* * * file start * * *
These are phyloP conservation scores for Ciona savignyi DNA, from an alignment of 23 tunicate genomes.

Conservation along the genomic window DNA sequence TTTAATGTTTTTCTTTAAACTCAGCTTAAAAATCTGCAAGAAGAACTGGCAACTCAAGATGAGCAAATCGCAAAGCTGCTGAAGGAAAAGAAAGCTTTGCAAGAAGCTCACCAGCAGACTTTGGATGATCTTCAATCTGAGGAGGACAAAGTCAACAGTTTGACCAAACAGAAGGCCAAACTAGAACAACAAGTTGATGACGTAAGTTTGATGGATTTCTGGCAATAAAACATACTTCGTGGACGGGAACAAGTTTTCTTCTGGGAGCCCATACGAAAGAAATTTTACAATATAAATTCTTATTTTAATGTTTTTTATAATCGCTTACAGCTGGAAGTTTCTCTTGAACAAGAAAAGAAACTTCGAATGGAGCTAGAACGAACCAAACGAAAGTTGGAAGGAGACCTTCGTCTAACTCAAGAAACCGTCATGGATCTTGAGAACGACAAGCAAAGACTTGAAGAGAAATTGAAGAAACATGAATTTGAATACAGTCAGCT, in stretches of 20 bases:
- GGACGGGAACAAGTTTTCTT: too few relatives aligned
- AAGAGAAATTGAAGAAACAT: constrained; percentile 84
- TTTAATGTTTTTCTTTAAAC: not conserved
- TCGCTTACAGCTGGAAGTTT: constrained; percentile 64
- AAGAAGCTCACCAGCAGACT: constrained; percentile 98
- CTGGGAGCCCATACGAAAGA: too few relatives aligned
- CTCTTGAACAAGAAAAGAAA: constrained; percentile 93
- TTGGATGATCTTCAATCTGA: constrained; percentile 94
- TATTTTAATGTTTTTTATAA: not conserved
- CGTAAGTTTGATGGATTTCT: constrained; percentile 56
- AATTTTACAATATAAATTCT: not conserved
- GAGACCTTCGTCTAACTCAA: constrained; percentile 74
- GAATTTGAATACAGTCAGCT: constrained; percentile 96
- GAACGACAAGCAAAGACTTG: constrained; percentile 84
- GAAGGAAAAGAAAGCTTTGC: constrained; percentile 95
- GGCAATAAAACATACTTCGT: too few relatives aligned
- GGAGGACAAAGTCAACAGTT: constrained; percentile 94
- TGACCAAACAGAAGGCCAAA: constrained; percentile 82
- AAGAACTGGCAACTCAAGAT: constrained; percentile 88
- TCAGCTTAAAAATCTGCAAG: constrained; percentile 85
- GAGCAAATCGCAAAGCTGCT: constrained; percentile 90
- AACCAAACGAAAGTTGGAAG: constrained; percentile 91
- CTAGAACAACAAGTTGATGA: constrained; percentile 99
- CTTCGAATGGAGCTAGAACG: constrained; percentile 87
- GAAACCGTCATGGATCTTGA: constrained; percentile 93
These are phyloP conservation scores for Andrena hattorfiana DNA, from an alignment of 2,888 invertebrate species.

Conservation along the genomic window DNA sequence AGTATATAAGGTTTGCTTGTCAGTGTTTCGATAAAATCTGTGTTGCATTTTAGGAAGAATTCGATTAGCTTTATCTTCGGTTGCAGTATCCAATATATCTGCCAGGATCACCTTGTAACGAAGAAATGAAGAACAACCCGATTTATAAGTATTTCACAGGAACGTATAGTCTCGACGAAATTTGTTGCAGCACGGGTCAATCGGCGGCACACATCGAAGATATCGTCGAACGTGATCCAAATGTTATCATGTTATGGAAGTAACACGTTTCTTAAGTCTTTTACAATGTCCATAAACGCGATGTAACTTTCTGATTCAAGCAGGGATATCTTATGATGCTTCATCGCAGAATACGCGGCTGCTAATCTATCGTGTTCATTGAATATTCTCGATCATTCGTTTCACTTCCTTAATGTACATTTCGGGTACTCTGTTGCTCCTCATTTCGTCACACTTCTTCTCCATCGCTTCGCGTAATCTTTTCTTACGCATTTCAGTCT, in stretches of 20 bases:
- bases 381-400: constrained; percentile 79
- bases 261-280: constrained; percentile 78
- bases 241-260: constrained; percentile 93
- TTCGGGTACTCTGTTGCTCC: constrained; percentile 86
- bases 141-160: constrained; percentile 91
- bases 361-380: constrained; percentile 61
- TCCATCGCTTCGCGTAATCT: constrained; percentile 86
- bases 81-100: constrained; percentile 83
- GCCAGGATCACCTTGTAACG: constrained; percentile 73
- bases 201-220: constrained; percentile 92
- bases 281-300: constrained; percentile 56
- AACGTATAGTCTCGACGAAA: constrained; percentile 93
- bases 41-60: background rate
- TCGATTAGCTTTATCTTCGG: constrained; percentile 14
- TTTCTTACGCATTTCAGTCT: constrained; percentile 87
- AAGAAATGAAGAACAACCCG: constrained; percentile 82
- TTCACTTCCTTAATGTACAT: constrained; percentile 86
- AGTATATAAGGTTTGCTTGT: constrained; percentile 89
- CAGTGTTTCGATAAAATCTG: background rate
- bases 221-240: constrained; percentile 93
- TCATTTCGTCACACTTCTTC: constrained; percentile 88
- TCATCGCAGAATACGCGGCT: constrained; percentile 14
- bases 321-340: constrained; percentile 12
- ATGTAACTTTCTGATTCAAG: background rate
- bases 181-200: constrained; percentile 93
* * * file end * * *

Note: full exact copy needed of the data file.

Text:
These are phyloP conservation scores for Ciona savignyi DNA, from an alignment of 23 tunicate genomes.

Conservation along the genomic window DNA sequence TTTAATGTTTTTCTTTAAACTCAGCTTAAAAATCTGCAAGAAGAACTGGCAACTCAAGATGAGCAAATCGCAAAGCTGCTGAAGGAAAAGAAAGCTTTGCAAGAAGCTCACCAGCAGACTTTGGATGATCTTCAATCTGAGGAGGACAAAGTCAACAGTTTGACCAAACAGAAGGCCAAACTAGAACAACAAGTTGATGACGTAAGTTTGATGGATTTCTGGCAATAAAACATACTTCGTGGACGGGAACAAGTTTTCTTCTGGGAGCCCATACGAAAGAAATTTTACAATATAAATTCTTATTTTAATGTTTTTTATAATCGCTTACAGCTGGAAGTTTCTCTTGAACAAGAAAAGAAACTTCGAATGGAGCTAGAACGAACCAAACGAAAGTTGGAAGGAGACCTTCGTCTAACTCAAGAAACCGTCATGGATCTTGAGAACGACAAGCAAAGACTTGAAGAGAAATTGAAGAAACATGAATTTGAATACAGTCAGCT, in stretches of 20 bases:
- GGACGGGAACAAGTTTTCTT: too few relatives aligned
- AAGAGAAATTGAAGAAACAT: constrained; percentile 84
- TTTAATGTTTTTCTTTAAAC: not conserved
- TCGCTTACAGCTGGAAGTTT: constrained; percentile 64
- AAGAAGCTCACCAGCAGACT: constrained; percentile 98
- CTGGGAGCCCATACGAAAGA: too few relatives aligned
- CTCTTGAACAAGAAAAGAAA: constrained; percentile 93
- TTGGATGATCTTCAATCTGA: constrained; percentile 94
- TATTTTAATGTTTTTTATAA: not conserved
- CGTAAGTTTGATGGATTTCT: constrained; percentile 56
- AATTTTACAATATAAATTCT: not conserved
- GAGACCTTCGTCTAACTCAA: constrained; percentile 74
- GAATTTGAATACAGTCAGCT: constrained; percentile 96
- GAACGACAAGCAAAGACTTG: constrained; percentile 84
- GAAGGAAAAGAAAGCTTTGC: constrained; percentile 95
- GGCAATAAAACATACTTCGT: too few relatives aligned
- GGAGGACAAAGTCAACAGTT: constrained; percentile 94
- TGACCAAACAGAAGGCCAAA: constrained; percentile 82
- AAGAACTGGCAACTCAAGAT: constrained; percentile 88
- TCAGCTTAAAAATCTGCAAG: constrained; percentile 85
- GAGCAAATCGCAAAGCTGCT: constrained; percentile 90
- AACCAAACGAAAGTTGGAAG: constrained; percentile 91
- CTAGAACAACAAGTTGATGA: constrained; percentile 99
- CTTCGAATGGAGCTAGAACG: constrained; percentile 87
- GAAACCGTCATGGATCTTGA: constrained; percentile 93
These are phyloP conservation scores for Andrena hattorfiana DNA, from an alignment of 2,888 invertebrate species.

Conservation along the genomic window DNA sequence AGTATATAAGGTTTGCTTGTCAGTGTTTCGATAAAATCTGTGTTGCATTTTAGGAAGAATTCGATTAGCTTTATCTTCGGTTGCAGTATCCAATATATCTGCCAGGATCACCTTGTAACGAAGAAATGAAGAACAACCCGATTTATAAGTATTTCACAGGAACGTATAGTCTCGACGAAATTTGTTGCAGCACGGGTCAATCGGCGGCACACATCGAAGATATCGTCGAACGTGATCCAAATGTTATCATGTTATGGAAGTAACACGTTTCTTAAGTCTTTTACAATGTCCATAAACGCGATGTAACTTTCTGATTCAAGCAGGGATATCTTATGATGCTTCATCGCAGAATACGCGGCTGCTAATCTATCGTGTTCATTGAATATTCTCGATCATTCGTTTCACTTCCTTAATGTACATTTCGGGTACTCTGTTGCTCCTCATTTCGTCACACTTCTTCTCCATCGCTTCGCGTAATCTTTTCTTACGCATTTCAGTCT, in stretches of 20 bases:
- bases 381-400: constrained; percentile 79
- bases 261-280: constrained; percentile 78
- bases 241-260: constrained; percentile 93
- TTCGGGTACTCTGTTGCTCC: constrained; percentile 86
- bases 141-160: constrained; percentile 91
- bases 361-380: constrained; percentile 61
- TCCATCGCTTCGCGTAATCT: constrained; percentile 86
- bases 81-100: constrained; percentile 83
- GCCAGGATCACCTTGTAACG: constrained; percentile 73
- bases 201-220: constrained; percentile 92
- bases 281-300: constrained; percentile 56
- AACGTATAGTCTCGACGAAA: constrained; percentile 93
- bases 41-60: background rate
- TCGATTAGCTTTATCTTCGG: constrained; percentile 14
- TTTCTTACGCATTTCAGTCT: constrained; percentile 87
- AAGAAATGAAGAACAACCCG: constrained; percentile 82
- TTCACTTCCTTAATGTACAT: constrained; percentile 86
- AGTATATAAGGTTTGCTTGT: constrained; percentile 89
- CAGTGTTTCGATAAAATCTG: background rate
- bases 221-240: constrained; percentile 93
- TCATTTCGTCACACTTCTTC: constrained; percentile 88
- TCATCGCAGAATACGCGGCT: constrained; percentile 14
- bases 321-340: constrained; percentile 12
- ATGTAACTTTCTGATTCAAG: background rate
- bases 181-200: constrained; percentile 93